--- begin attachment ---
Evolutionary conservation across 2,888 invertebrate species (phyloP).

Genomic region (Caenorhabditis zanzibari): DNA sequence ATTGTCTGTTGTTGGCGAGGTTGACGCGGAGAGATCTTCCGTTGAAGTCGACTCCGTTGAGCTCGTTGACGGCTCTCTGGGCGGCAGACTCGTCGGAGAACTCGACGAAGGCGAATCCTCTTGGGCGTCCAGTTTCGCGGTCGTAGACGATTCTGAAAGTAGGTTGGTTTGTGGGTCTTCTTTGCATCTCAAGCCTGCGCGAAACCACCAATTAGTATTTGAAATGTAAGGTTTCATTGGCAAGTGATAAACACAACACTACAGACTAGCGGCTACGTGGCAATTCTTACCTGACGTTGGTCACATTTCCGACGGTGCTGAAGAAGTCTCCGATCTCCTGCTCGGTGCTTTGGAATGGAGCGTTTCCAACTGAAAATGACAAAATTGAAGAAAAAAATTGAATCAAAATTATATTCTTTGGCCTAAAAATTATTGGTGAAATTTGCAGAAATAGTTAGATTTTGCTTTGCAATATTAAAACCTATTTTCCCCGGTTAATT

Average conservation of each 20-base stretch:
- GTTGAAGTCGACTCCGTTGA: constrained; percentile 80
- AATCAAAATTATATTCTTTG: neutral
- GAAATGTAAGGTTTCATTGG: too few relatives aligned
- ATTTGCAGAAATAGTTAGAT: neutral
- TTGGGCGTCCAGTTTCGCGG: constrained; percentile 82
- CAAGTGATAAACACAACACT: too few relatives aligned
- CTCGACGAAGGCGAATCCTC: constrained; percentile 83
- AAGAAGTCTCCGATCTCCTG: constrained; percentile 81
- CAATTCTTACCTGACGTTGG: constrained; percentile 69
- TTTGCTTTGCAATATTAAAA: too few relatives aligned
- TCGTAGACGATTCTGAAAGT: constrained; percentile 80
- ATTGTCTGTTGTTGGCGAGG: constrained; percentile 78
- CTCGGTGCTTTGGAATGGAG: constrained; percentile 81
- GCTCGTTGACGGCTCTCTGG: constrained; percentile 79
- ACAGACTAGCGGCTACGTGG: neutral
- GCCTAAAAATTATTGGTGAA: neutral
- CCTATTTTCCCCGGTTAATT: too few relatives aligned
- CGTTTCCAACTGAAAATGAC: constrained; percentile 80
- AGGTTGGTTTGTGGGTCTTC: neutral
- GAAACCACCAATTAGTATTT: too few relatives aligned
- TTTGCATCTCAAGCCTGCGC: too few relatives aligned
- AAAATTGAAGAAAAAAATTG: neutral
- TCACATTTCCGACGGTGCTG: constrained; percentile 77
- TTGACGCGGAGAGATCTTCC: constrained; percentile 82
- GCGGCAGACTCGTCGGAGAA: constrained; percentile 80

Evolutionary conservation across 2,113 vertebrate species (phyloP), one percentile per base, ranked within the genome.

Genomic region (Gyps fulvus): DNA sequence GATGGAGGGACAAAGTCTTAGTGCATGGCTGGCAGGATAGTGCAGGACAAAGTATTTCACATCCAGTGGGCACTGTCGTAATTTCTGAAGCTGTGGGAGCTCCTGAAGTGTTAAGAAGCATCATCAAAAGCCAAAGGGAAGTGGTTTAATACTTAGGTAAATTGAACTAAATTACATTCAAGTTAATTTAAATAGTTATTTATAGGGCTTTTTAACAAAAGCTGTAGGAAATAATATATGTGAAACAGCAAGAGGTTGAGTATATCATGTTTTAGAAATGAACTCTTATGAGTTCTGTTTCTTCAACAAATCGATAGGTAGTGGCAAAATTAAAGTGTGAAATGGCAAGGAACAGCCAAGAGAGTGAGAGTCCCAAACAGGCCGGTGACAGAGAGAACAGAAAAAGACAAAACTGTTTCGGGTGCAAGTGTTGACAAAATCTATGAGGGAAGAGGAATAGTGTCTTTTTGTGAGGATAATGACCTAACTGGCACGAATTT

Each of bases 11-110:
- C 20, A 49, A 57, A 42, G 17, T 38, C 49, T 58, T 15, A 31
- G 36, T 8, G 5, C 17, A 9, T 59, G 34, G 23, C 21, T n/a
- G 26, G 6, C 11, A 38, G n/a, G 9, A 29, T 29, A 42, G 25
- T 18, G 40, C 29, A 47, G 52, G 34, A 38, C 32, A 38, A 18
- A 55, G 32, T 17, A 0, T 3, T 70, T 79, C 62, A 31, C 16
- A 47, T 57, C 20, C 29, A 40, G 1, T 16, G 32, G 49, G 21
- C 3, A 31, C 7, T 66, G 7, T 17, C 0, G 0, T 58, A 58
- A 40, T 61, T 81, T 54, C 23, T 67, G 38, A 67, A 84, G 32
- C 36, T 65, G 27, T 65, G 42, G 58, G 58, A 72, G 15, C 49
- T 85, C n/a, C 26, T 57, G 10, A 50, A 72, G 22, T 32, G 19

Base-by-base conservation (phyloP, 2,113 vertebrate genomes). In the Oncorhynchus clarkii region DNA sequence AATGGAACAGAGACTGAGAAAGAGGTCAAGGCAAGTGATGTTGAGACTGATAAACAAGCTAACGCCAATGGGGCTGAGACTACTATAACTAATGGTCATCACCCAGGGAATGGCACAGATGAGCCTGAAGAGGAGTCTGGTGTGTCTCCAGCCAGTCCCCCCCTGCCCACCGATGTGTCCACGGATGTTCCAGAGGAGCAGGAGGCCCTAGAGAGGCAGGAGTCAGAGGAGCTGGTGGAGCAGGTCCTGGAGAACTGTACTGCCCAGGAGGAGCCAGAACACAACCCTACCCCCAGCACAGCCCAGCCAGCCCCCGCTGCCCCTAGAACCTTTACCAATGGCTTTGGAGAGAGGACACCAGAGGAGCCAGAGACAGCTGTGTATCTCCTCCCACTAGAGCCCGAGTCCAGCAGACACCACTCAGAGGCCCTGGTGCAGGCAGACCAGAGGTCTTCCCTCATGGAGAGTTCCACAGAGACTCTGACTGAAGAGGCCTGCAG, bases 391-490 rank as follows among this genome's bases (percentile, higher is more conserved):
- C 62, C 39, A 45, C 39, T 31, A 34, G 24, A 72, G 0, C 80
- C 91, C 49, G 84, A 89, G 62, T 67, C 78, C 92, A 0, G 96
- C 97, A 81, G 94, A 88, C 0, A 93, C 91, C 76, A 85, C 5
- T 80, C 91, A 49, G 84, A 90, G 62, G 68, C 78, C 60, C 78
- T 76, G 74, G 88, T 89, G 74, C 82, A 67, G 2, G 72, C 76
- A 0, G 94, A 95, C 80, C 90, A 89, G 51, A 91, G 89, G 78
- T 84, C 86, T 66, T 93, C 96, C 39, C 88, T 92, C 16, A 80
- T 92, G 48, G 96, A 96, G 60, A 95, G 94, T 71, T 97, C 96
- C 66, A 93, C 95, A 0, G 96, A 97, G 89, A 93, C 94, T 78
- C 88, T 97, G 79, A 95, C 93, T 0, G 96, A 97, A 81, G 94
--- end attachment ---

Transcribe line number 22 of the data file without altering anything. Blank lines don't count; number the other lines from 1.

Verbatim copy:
- AGGTTGGTTTGTGGGTCTTC: neutral